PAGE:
Amgen expands pact with Amazon to usher drug manufacturing into the AI era

Seeking to identify ways to improve the discovery and production of medicines, Amgen is expanding its partnership with tech giant Amazon.

Specifically, Amgen is growing its decade-old collaboration with Amazon Web Services (AWS)—a widely used cloud platform—to create generative AI in a bid to increase the manufacturing throughput of pharmaceuticals.

The companies aim to use the tech to boost operations and sustainability at Amgen’s upcoming assembly and final product packaging facility, which is slated to open next year in the greater Columbus, Ohio, area.

Amgen's new plant is being designed to include the latest digital and robotic technology, which will include a connected platform on AWS using Amazon SageMaker. SageMaker is used to build, train and deploy machine learning models, AWS explained in a press release.

The aim of the platform is to help reduce the need for human operators to step in during the manufacturing process, among other goals. Further, the system will allow for the collection and reporting of real-time performance metrics that will be integrated with machine learning models to predict and prevent equipment failures.

Over the past 10 years, Amgen and AWS have been experimenting with generative AI and machine learning technology across the drugmaker's R&D functions. The partners are further using Amazon platforms to explore AI opportunities in Amgen's other areas of operations.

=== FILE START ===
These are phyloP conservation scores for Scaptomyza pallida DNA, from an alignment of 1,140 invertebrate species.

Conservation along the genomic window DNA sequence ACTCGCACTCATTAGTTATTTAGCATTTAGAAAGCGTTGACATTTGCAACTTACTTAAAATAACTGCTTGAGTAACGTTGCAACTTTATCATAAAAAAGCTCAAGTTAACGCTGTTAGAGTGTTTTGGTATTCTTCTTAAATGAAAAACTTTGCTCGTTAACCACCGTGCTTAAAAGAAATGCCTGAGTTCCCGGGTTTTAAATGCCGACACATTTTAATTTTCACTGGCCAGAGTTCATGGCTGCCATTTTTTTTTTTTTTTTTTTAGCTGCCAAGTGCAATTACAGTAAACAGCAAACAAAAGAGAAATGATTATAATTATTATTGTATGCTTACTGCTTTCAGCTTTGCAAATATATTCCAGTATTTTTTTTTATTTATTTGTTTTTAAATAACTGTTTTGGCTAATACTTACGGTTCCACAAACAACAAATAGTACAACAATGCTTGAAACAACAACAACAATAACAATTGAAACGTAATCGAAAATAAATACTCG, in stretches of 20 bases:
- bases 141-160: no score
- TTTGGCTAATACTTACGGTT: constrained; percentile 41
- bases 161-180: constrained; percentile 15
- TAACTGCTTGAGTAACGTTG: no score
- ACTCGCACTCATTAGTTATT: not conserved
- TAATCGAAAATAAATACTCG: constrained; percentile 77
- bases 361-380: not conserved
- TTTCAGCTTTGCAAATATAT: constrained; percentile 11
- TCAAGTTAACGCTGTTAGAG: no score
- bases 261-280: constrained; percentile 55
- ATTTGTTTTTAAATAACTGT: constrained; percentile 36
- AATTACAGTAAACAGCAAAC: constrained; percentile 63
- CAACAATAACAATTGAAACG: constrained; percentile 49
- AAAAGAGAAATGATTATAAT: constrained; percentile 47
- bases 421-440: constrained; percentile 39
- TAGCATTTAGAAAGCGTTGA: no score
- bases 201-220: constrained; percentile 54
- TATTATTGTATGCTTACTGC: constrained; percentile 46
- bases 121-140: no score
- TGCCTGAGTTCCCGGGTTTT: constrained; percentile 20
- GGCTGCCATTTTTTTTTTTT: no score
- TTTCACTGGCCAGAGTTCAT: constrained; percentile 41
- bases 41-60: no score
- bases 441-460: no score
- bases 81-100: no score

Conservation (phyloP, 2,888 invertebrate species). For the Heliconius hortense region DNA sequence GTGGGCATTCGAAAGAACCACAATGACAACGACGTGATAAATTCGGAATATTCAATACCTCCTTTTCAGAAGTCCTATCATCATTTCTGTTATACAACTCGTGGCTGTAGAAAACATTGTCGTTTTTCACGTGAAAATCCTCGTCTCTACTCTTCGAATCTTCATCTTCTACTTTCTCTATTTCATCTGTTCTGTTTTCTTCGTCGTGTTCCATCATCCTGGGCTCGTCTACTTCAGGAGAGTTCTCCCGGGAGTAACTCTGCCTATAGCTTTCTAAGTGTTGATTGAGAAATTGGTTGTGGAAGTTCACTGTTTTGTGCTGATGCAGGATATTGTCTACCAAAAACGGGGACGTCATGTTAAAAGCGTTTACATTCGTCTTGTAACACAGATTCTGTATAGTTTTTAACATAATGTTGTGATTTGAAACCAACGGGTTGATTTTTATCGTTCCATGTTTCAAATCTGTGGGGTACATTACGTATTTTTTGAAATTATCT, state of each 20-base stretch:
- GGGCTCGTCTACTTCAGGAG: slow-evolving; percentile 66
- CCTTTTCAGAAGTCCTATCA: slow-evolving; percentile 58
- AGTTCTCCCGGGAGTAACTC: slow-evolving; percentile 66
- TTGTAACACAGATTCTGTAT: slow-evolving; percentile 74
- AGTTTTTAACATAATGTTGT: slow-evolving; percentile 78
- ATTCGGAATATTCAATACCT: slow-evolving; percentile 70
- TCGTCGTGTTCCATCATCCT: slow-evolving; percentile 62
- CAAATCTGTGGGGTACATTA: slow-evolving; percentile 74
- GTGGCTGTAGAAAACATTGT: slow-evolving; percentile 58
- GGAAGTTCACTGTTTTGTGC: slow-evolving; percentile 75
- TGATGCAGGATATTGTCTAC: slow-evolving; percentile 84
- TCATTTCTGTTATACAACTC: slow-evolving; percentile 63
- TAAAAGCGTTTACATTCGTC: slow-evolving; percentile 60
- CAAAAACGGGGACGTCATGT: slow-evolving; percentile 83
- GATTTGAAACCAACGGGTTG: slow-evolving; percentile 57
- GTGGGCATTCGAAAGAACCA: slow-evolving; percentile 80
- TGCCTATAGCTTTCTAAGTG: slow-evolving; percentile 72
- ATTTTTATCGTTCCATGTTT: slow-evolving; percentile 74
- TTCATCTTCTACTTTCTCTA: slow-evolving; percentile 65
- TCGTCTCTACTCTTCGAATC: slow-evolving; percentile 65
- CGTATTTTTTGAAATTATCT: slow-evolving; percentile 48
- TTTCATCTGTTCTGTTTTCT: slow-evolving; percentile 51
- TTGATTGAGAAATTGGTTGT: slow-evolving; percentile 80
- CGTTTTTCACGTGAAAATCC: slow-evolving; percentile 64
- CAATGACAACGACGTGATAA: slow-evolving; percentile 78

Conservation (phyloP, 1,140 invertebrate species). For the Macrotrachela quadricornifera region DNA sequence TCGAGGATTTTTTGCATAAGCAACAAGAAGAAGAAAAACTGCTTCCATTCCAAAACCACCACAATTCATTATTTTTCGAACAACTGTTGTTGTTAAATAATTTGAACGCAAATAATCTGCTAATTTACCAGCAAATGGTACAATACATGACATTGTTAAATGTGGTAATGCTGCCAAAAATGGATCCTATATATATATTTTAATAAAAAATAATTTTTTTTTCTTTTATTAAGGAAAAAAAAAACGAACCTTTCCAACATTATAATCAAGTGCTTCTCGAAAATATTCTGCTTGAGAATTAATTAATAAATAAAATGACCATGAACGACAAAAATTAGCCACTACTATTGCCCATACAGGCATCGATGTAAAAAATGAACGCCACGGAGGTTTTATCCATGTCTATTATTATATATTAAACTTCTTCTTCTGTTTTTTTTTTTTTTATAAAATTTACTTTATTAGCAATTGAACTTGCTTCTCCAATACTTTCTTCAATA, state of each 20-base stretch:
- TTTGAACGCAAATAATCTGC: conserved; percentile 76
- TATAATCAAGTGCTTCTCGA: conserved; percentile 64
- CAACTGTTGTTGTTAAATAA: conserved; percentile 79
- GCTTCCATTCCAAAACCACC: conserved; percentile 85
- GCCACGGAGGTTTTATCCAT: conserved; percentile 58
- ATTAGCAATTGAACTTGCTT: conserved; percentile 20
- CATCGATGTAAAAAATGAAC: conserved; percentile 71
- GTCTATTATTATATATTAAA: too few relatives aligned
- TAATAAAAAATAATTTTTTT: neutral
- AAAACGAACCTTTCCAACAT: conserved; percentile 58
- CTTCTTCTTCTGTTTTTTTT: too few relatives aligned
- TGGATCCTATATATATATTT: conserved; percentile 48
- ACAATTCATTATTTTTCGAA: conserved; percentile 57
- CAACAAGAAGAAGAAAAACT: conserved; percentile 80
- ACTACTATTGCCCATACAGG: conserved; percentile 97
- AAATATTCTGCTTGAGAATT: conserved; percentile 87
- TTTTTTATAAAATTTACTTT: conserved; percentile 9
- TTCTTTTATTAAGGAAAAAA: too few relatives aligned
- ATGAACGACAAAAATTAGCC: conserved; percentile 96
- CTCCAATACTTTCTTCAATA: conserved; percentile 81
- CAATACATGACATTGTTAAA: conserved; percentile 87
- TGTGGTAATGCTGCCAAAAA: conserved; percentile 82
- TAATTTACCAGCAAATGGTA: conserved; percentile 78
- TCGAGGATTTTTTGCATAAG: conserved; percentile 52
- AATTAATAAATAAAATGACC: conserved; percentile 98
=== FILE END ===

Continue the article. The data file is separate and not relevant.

In the biopharma world, Amgen isn't alone in leveraging AI in an increasingly digital world.

Back in June, for instance, Sanofi unveiled a new app developed with AI company Aily Labs that provides a “360” view across all Sanofi activities. At the time, Sanofi also pledged to become “the first pharma company powered by artificial intelligence at scale.”

The platform, dubbed plai, marked an important step in Sanofi’s company-wide digital transformation. Sanofi also incorporates AI across teams including research, clinical operations and manufacturing.

Germany’s Boehringer Ingelheim has also become one of the latest drugmakers to apply machine learning tools to its drug discovery efforts. Earlier this week, the company said it would harness an IBM artificial intelligence model in a bid to discover new antibody therapeutics.

Separately, Boehringer recently struck up a target identification pact with Phenomic AI. The deal features an upfront payment of $9 million and up to $500 million in potential milestones.